I have dinner and decide to try fishing again. It was maybe an hour before sunset, and the tide was further out. Just like before the fishing was great. I had a hit just about every cast, though the fish were different. Mostly stripped bass, with one fish I didn't know. It had a bump on it's head, long dorsal fins, and a pair of nasty teeth top and bottom. It was a real fighter too.

The sun starts to set, and a panga heads north ... then suddenly cuts onto the beach north of me. I reach for the binoculars, but by the time I get them out, he as already pushed back away from the beach. OK, now I'm a little concerned. It didn't look like he dropped somebody off, but I wasn't sure. He speeds off, gets to the rocky point, just in view, stops, then speeds off. I'm not camping here tonight. I load up and move up the canyon to camp in the wash.

It was a very calm night, full of stars with the cup of the big dipper just in view over the mountain. I sleep well. This was an excellent camp. The dust of the last two weeks is finally starting to catch up with me and my sinuses are getting cranky. At 2am I wake up and notice the stars are gone, covered up by clouds. It's very warm.

I take my time getting up in the morning. I hit Coco's at 9am PST. He is up, but not open yet. He grabs his keys and starts unlocking. Again, he asks "coke or beer?" It's early, but thinking ... New Mexico is now on Daylight Saving Time. That means it's really 11am in New Mexico. Cerveza I reply, again, feeling justified. We talk and I again inquire about Ensenada Grande. I tell him about the panga yesterday evening. I ask him if the beach is safe. He says no, I was lucky they didn't shoot me (!). I ask him if there have been incidents there before. He asks if I saw the dead car. 'Nuff said, I change the subject.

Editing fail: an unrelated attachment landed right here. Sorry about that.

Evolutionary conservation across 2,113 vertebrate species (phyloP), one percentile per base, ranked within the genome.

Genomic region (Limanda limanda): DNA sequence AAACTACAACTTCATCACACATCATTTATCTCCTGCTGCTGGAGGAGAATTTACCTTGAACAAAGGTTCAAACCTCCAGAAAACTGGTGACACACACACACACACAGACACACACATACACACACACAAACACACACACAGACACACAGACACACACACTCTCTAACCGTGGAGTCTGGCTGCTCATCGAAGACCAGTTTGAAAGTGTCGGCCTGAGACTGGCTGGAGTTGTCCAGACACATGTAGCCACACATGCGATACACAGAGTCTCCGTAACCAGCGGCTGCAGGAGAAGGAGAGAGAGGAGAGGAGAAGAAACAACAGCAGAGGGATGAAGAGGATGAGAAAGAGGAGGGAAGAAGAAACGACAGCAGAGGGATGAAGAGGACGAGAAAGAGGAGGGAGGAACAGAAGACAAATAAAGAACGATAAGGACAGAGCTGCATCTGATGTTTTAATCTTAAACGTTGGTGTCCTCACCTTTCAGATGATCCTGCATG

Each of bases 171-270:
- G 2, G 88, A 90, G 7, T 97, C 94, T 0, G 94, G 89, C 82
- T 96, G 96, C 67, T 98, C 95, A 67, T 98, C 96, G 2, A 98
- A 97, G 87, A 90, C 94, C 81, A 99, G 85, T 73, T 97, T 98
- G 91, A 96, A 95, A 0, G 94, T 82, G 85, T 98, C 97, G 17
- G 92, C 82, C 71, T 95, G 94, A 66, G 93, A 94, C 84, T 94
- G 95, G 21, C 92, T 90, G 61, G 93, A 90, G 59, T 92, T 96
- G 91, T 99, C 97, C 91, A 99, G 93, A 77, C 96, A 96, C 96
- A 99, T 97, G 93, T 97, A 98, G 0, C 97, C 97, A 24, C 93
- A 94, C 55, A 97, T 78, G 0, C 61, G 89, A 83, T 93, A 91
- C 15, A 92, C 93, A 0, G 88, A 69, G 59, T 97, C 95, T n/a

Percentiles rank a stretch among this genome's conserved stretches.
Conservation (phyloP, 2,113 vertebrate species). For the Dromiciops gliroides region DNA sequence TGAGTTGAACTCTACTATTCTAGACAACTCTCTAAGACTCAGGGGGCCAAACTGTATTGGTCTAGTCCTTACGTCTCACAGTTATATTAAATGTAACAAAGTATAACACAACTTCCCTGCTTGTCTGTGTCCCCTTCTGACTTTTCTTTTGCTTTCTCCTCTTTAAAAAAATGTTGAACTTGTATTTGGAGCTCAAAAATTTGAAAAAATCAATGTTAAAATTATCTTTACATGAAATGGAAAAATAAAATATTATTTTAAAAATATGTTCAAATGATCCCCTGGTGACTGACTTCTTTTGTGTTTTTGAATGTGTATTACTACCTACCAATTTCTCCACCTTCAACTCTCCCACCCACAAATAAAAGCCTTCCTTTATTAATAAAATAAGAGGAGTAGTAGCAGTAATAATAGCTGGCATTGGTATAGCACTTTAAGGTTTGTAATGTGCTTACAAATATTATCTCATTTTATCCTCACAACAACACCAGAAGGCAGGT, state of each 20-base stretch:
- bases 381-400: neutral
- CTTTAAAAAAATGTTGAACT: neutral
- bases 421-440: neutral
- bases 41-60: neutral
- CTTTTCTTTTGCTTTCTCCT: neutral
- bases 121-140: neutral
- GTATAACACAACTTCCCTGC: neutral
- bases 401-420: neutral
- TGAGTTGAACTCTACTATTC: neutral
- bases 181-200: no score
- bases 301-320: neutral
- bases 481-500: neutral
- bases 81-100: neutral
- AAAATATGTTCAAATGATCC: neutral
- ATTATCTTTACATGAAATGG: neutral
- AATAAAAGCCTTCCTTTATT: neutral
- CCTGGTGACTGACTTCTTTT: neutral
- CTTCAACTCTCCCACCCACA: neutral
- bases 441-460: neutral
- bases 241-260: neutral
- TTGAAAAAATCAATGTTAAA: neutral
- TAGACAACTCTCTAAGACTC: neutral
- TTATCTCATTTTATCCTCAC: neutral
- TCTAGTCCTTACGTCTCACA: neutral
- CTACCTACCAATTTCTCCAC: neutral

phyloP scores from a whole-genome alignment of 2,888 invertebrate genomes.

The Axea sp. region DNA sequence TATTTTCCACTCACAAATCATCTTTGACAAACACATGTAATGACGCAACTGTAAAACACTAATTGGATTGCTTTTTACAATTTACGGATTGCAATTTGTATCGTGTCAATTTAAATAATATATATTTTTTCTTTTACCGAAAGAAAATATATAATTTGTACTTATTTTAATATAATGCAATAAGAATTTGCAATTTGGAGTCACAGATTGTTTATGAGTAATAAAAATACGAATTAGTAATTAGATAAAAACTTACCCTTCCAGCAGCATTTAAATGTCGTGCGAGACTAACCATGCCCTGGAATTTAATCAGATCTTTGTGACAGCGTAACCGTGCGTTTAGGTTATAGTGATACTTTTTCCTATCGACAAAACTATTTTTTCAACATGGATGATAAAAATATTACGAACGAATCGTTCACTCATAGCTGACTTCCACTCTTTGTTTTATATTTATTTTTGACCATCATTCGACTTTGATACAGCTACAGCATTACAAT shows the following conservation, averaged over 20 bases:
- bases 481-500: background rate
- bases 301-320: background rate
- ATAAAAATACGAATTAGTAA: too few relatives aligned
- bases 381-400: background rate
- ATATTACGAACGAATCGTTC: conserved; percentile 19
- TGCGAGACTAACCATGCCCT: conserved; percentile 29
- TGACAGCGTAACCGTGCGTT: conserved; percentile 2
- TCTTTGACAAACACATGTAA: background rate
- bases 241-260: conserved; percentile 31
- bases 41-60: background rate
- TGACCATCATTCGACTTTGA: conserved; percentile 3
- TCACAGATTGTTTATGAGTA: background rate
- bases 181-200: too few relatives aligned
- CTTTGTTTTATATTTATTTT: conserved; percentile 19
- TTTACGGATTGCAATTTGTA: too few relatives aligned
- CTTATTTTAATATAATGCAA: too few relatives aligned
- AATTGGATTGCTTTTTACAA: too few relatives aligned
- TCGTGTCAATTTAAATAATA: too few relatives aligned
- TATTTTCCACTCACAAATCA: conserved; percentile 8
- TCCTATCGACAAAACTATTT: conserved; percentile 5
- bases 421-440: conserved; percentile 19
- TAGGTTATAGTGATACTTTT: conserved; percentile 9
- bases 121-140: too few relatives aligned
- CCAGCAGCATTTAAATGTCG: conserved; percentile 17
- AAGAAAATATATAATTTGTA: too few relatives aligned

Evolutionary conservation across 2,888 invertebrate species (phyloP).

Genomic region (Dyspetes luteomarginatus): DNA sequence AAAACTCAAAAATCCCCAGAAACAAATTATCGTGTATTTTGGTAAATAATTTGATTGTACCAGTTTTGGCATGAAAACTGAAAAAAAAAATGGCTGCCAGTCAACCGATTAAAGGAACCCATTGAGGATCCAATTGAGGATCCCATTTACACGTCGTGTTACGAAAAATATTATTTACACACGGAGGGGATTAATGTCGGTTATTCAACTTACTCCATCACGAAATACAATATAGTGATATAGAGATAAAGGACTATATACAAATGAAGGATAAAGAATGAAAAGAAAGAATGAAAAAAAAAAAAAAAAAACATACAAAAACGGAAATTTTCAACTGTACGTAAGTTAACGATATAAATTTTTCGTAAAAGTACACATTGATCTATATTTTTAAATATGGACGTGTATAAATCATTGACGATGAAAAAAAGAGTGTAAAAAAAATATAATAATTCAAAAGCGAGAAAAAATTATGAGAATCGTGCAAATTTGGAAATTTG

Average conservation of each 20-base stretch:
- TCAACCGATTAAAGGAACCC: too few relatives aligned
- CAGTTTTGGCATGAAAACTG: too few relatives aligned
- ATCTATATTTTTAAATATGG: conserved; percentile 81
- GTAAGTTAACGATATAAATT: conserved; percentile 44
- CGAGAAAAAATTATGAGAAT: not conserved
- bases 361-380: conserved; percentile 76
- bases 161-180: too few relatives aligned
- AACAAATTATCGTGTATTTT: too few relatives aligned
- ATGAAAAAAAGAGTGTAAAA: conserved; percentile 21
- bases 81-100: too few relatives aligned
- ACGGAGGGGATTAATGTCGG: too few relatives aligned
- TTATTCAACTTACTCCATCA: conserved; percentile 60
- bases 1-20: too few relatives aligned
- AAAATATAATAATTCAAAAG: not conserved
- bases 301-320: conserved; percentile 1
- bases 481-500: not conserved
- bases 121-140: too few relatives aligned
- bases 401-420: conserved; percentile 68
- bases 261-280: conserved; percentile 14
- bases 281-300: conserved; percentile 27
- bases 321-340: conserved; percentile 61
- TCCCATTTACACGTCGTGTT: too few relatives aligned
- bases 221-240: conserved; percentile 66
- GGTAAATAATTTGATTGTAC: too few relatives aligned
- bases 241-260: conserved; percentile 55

I leave Coco's for La Turquesa Canyon. I get there about 11am, under partially cloudy skies. The goldfinches are very happy. Two ravens hang around all day. The turkey vultures continue to follow me. They circle in over the spring, land, then take off one at a time, but don't go far. It feels warmer than it is, 88°F and 12% humid, and it feels good when the clouds block the sun. It's calm, for now. Later in the afternoon the wind picks up fierce. Since there is no place to pound stakes I have to use the truck and rocks to hold down the shade.